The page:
OKLAHOMA CITY – Though lawmakers learned they might have an additional $631.2 million to spend when they convene next year, existing debts will likely eat through much of that windfall.
State Rep. Kevin Wallace, R-Wellston, who chairs the House’s appropriations committee, said while the early budget outlook appears better than expected with about 8 percent more to spend, “we’re going to have additional obligations above and beyond what we appropriated last year.”
The Legislature won’t officially know how much it has to spend until the board reconvenes in February to finalize the numbers, he said.
He said legislators have to make up one-time funds they used to fill the current budget, which was buffeted by pandemic uncertainty. They’ll also have to pay $164 million to cover the cost of Medicaid expansion, cover property tax reimbursements, and face increased benefit costs for school teachers.
“Literally, we’re going to have an additional $400 to $500 million of obligations above what we budgeted for the last year, right off the bat,” Wallace said.
Still the budget outlook unveiled Friday at the Board of Equalization meeting represented a much better financial picture than previously expected. Just days ago, some lawmakers were braced to have fewer dollars to spend when the Legislature convenes in February.
Budget officials said state coffers have benefited from federal stimulus dollars that enhanced sales and use tax collections and generated additional income tax from unemployment remittances. The state also experienced a faster-than-expected initial employment recovery with the state’s 14.7 percent April unemployment rate dropping to 6.1 percent in October.
State budget officials said while budget year 2021 general revenue collections of $6.1 billion were below February’s estimate, the state seems poised to avoid a revenue failure. Collections were actually higher than April’s estimates and about $500 million more than what lawmakers appropriated for the current budget.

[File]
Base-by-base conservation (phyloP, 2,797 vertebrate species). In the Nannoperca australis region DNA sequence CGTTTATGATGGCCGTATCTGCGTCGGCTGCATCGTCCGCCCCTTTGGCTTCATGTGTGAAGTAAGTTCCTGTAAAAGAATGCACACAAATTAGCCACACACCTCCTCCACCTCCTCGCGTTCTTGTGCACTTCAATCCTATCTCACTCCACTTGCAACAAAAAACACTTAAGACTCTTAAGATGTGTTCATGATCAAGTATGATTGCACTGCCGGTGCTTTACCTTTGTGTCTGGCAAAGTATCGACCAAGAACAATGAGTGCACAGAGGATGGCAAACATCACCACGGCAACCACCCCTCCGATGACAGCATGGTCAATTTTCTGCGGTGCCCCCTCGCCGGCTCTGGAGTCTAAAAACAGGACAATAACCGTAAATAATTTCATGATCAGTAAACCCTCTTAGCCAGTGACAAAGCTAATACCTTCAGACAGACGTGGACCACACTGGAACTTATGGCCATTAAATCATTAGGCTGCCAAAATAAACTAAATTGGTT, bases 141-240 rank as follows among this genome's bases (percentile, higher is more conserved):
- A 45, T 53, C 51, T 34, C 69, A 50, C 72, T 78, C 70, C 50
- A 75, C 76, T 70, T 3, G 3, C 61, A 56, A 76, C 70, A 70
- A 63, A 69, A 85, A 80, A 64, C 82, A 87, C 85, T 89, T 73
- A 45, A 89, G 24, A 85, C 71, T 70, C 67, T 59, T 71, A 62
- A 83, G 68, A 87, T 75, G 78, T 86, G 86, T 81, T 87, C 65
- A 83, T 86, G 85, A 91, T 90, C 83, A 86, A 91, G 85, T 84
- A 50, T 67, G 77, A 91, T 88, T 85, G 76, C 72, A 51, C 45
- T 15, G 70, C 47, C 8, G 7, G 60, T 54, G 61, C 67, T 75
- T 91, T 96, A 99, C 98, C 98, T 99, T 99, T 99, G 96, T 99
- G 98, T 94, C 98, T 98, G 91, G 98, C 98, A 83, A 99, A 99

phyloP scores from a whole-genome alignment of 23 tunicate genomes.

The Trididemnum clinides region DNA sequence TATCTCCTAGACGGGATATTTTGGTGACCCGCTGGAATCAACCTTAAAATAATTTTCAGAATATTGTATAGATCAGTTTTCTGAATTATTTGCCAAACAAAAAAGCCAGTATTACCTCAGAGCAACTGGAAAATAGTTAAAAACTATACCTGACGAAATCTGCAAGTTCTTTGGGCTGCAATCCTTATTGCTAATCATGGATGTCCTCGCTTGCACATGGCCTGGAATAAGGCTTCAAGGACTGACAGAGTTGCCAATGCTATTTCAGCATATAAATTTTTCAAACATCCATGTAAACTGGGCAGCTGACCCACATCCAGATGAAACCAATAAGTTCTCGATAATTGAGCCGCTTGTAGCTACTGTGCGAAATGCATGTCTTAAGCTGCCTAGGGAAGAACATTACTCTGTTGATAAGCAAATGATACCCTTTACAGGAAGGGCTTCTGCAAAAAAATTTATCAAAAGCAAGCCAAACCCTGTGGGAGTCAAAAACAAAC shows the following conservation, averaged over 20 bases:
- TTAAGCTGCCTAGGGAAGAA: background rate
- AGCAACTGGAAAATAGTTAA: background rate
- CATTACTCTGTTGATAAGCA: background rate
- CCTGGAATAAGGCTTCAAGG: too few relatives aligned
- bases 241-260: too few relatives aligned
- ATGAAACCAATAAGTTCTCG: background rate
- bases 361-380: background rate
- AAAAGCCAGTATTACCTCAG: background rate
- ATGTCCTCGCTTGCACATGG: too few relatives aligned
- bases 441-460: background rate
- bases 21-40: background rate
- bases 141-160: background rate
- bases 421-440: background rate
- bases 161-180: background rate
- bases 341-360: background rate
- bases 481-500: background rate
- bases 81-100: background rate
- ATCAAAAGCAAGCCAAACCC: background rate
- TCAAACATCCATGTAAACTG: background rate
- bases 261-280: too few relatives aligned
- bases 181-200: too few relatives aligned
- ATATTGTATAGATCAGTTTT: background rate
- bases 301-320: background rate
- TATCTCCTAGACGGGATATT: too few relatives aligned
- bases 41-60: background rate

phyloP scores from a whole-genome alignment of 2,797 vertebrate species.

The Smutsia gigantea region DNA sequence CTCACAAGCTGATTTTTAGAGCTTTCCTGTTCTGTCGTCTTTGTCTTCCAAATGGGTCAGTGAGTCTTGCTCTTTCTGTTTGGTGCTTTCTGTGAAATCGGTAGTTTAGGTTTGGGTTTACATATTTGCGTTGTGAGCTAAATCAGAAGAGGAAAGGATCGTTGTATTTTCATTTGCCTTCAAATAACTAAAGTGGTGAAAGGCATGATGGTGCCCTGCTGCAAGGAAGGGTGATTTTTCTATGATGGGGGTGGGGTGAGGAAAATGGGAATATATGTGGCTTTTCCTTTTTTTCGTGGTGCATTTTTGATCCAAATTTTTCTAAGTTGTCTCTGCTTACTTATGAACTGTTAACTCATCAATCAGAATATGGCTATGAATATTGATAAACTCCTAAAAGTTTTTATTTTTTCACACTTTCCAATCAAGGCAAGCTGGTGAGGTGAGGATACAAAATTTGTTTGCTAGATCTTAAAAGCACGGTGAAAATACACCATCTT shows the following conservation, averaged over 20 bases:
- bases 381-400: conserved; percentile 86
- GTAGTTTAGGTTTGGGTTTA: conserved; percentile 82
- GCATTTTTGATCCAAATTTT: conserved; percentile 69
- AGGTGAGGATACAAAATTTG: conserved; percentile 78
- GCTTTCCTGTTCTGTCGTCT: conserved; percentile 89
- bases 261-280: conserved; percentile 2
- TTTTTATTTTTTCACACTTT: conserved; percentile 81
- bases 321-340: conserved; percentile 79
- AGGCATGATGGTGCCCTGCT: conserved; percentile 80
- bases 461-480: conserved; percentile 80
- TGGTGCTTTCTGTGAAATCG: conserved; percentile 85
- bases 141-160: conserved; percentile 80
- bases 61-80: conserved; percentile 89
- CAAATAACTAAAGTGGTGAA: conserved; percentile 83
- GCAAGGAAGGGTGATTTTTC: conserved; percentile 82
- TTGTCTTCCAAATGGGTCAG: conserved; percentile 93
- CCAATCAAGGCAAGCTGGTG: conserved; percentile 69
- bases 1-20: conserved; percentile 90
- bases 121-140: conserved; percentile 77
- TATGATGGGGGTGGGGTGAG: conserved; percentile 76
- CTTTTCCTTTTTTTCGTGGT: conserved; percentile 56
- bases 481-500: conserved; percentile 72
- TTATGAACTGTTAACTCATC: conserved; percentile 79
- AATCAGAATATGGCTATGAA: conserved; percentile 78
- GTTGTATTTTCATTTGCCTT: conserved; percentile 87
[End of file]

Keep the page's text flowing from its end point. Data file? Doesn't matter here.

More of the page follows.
“What the Legislature did last year by appropriating much less than our authority has created this opportunity,” Wallace said. “With some planned strategic cuts last year, preparing for what might be a tougher year this year, it’s put us in a better position than we would have been if we hadn’t had any cuts.”
However, state Superintendent Joy Hofmeister questioned whether the Legislature’s underspending in the current budget year resulted deeper cuts to state agencies than necessary.
“If we had a crystal ball, we could have spent $500 million more,” said Gov. Kevin Stitt.
But he said if they had spent a billion more, the state budget would have been facing deep cuts.
In a statement after the meeting, Stitt said that over the course of the past fiscal year, Oklahoma’s state revenues have dropped due to the COVID-19 pandemic and a substantial loss of oil and gas drilling activity.
“However, Oklahoma was one of the first states to fully reopen its economy after the onset of the pandemic to allow Oklahomans to operate their businesses and safely return to work,” he said.
Thanks to that decision, coupled with federal stimulus relief, the 2021 budget year projections are coming in better than expected, he said.
“Moving forward, the Legislature will still have difficult decisions to make regarding the budget, but my team is committed to working alongside our legislators to ensure we remain fiscally responsible with Oklahomans’ hard-earned tax dollars,” he said.
State Sen. Roger Thompson, R-Okemah, chair of the Senate appropriations committee, said the extra “cash flow” will likely offset some of the one-time expenditures to balance the budget.
“What this does prove is Oklahoma came back a lot stronger than the Board of Equalization estimated they would back in April,” he said.
Janelle Stecklein covers the Oklahoma Statehouse for CNHI's newspapers and websites.